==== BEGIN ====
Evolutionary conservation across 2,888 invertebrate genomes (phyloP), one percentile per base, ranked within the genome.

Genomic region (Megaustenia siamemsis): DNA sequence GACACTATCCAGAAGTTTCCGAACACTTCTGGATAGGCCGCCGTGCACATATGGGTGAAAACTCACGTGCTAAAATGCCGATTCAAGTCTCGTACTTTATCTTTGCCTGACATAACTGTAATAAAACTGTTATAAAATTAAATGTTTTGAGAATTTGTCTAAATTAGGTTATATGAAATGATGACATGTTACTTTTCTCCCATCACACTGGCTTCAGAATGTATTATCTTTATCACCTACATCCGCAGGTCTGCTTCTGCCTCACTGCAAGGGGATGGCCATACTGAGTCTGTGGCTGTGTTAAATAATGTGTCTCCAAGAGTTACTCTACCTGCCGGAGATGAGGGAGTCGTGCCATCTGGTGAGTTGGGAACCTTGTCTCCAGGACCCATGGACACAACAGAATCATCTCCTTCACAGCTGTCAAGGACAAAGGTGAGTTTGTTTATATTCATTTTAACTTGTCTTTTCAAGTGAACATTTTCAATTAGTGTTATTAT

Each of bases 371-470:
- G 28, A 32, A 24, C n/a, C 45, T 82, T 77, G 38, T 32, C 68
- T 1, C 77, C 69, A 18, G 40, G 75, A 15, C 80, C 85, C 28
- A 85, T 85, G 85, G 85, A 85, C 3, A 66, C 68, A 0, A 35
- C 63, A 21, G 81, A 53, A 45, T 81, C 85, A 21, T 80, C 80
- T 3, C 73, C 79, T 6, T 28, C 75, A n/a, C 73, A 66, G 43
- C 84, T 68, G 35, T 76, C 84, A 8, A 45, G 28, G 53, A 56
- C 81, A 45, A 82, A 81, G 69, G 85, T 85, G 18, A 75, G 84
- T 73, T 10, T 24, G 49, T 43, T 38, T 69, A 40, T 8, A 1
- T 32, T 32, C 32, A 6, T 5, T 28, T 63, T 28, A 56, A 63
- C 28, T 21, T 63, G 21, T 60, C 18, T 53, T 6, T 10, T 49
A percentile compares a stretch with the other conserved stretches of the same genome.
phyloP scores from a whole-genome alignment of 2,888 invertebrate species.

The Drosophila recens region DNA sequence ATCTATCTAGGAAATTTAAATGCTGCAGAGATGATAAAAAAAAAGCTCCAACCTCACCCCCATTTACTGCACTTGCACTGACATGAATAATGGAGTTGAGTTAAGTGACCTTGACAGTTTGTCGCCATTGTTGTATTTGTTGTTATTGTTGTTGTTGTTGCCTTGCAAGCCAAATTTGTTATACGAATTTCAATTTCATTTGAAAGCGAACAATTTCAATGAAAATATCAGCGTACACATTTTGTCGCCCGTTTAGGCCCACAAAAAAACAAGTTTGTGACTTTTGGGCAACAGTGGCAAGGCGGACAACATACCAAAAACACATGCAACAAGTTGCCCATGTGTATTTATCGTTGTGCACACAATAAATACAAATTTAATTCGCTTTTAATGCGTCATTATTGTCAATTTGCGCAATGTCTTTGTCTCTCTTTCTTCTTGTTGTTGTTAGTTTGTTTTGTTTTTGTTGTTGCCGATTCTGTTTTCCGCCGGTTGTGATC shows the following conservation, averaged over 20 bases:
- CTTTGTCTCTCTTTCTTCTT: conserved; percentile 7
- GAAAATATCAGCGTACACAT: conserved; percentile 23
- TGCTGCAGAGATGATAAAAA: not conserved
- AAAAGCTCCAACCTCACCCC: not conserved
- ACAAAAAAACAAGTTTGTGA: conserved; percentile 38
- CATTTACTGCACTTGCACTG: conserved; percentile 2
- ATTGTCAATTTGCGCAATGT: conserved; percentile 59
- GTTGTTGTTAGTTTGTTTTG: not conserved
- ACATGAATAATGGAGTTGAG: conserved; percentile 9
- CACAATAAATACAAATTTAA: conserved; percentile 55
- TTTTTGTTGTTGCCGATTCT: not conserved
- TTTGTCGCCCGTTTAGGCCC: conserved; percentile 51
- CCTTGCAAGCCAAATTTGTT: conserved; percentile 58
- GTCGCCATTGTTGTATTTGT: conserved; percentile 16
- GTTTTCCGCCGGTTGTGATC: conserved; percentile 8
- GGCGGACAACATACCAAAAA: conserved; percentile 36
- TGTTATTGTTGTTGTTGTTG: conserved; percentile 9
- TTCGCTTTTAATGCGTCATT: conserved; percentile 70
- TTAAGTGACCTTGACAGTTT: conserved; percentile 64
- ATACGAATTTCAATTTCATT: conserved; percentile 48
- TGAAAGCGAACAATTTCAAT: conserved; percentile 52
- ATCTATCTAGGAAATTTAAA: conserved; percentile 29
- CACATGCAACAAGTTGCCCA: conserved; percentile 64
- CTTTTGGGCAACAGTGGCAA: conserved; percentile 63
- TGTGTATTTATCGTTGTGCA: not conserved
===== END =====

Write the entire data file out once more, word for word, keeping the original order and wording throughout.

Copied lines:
Evolutionary conservation across 2,888 invertebrate genomes (phyloP), one percentile per base, ranked within the genome.

Genomic region (Megaustenia siamemsis): DNA sequence GACACTATCCAGAAGTTTCCGAACACTTCTGGATAGGCCGCCGTGCACATATGGGTGAAAACTCACGTGCTAAAATGCCGATTCAAGTCTCGTACTTTATCTTTGCCTGACATAACTGTAATAAAACTGTTATAAAATTAAATGTTTTGAGAATTTGTCTAAATTAGGTTATATGAAATGATGACATGTTACTTTTCTCCCATCACACTGGCTTCAGAATGTATTATCTTTATCACCTACATCCGCAGGTCTGCTTCTGCCTCACTGCAAGGGGATGGCCATACTGAGTCTGTGGCTGTGTTAAATAATGTGTCTCCAAGAGTTACTCTACCTGCCGGAGATGAGGGAGTCGTGCCATCTGGTGAGTTGGGAACCTTGTCTCCAGGACCCATGGACACAACAGAATCATCTCCTTCACAGCTGTCAAGGACAAAGGTGAGTTTGTTTATATTCATTTTAACTTGTCTTTTCAAGTGAACATTTTCAATTAGTGTTATTAT

Each of bases 371-470:
- G 28, A 32, A 24, C n/a, C 45, T 82, T 77, G 38, T 32, C 68
- T 1, C 77, C 69, A 18, G 40, G 75, A 15, C 80, C 85, C 28
- A 85, T 85, G 85, G 85, A 85, C 3, A 66, C 68, A 0, A 35
- C 63, A 21, G 81, A 53, A 45, T 81, C 85, A 21, T 80, C 80
- T 3, C 73, C 79, T 6, T 28, C 75, A n/a, C 73, A 66, G 43
- C 84, T 68, G 35, T 76, C 84, A 8, A 45, G 28, G 53, A 56
- C 81, A 45, A 82, A 81, G 69, G 85, T 85, G 18, A 75, G 84
- T 73, T 10, T 24, G 49, T 43, T 38, T 69, A 40, T 8, A 1
- T 32, T 32, C 32, A 6, T 5, T 28, T 63, T 28, A 56, A 63
- C 28, T 21, T 63, G 21, T 60, C 18, T 53, T 6, T 10, T 49
A percentile compares a stretch with the other conserved stretches of the same genome.
phyloP scores from a whole-genome alignment of 2,888 invertebrate species.

The Drosophila recens region DNA sequence ATCTATCTAGGAAATTTAAATGCTGCAGAGATGATAAAAAAAAAGCTCCAACCTCACCCCCATTTACTGCACTTGCACTGACATGAATAATGGAGTTGAGTTAAGTGACCTTGACAGTTTGTCGCCATTGTTGTATTTGTTGTTATTGTTGTTGTTGTTGCCTTGCAAGCCAAATTTGTTATACGAATTTCAATTTCATTTGAAAGCGAACAATTTCAATGAAAATATCAGCGTACACATTTTGTCGCCCGTTTAGGCCCACAAAAAAACAAGTTTGTGACTTTTGGGCAACAGTGGCAAGGCGGACAACATACCAAAAACACATGCAACAAGTTGCCCATGTGTATTTATCGTTGTGCACACAATAAATACAAATTTAATTCGCTTTTAATGCGTCATTATTGTCAATTTGCGCAATGTCTTTGTCTCTCTTTCTTCTTGTTGTTGTTAGTTTGTTTTGTTTTTGTTGTTGCCGATTCTGTTTTCCGCCGGTTGTGATC shows the following conservation, averaged over 20 bases:
- CTTTGTCTCTCTTTCTTCTT: conserved; percentile 7
- GAAAATATCAGCGTACACAT: conserved; percentile 23
- TGCTGCAGAGATGATAAAAA: not conserved
- AAAAGCTCCAACCTCACCCC: not conserved
- ACAAAAAAACAAGTTTGTGA: conserved; percentile 38
- CATTTACTGCACTTGCACTG: conserved; percentile 2
- ATTGTCAATTTGCGCAATGT: conserved; percentile 59
- GTTGTTGTTAGTTTGTTTTG: not conserved
- ACATGAATAATGGAGTTGAG: conserved; percentile 9
- CACAATAAATACAAATTTAA: conserved; percentile 55
- TTTTTGTTGTTGCCGATTCT: not conserved
- TTTGTCGCCCGTTTAGGCCC: conserved; percentile 51
- CCTTGCAAGCCAAATTTGTT: conserved; percentile 58
- GTCGCCATTGTTGTATTTGT: conserved; percentile 16
- GTTTTCCGCCGGTTGTGATC: conserved; percentile 8
- GGCGGACAACATACCAAAAA: conserved; percentile 36
- TGTTATTGTTGTTGTTGTTG: conserved; percentile 9
- TTCGCTTTTAATGCGTCATT: conserved; percentile 70
- TTAAGTGACCTTGACAGTTT: conserved; percentile 64
- ATACGAATTTCAATTTCATT: conserved; percentile 48
- TGAAAGCGAACAATTTCAAT: conserved; percentile 52
- ATCTATCTAGGAAATTTAAA: conserved; percentile 29
- CACATGCAACAAGTTGCCCA: conserved; percentile 64
- CTTTTGGGCAACAGTGGCAA: conserved; percentile 63
- TGTGTATTTATCGTTGTGCA: not conserved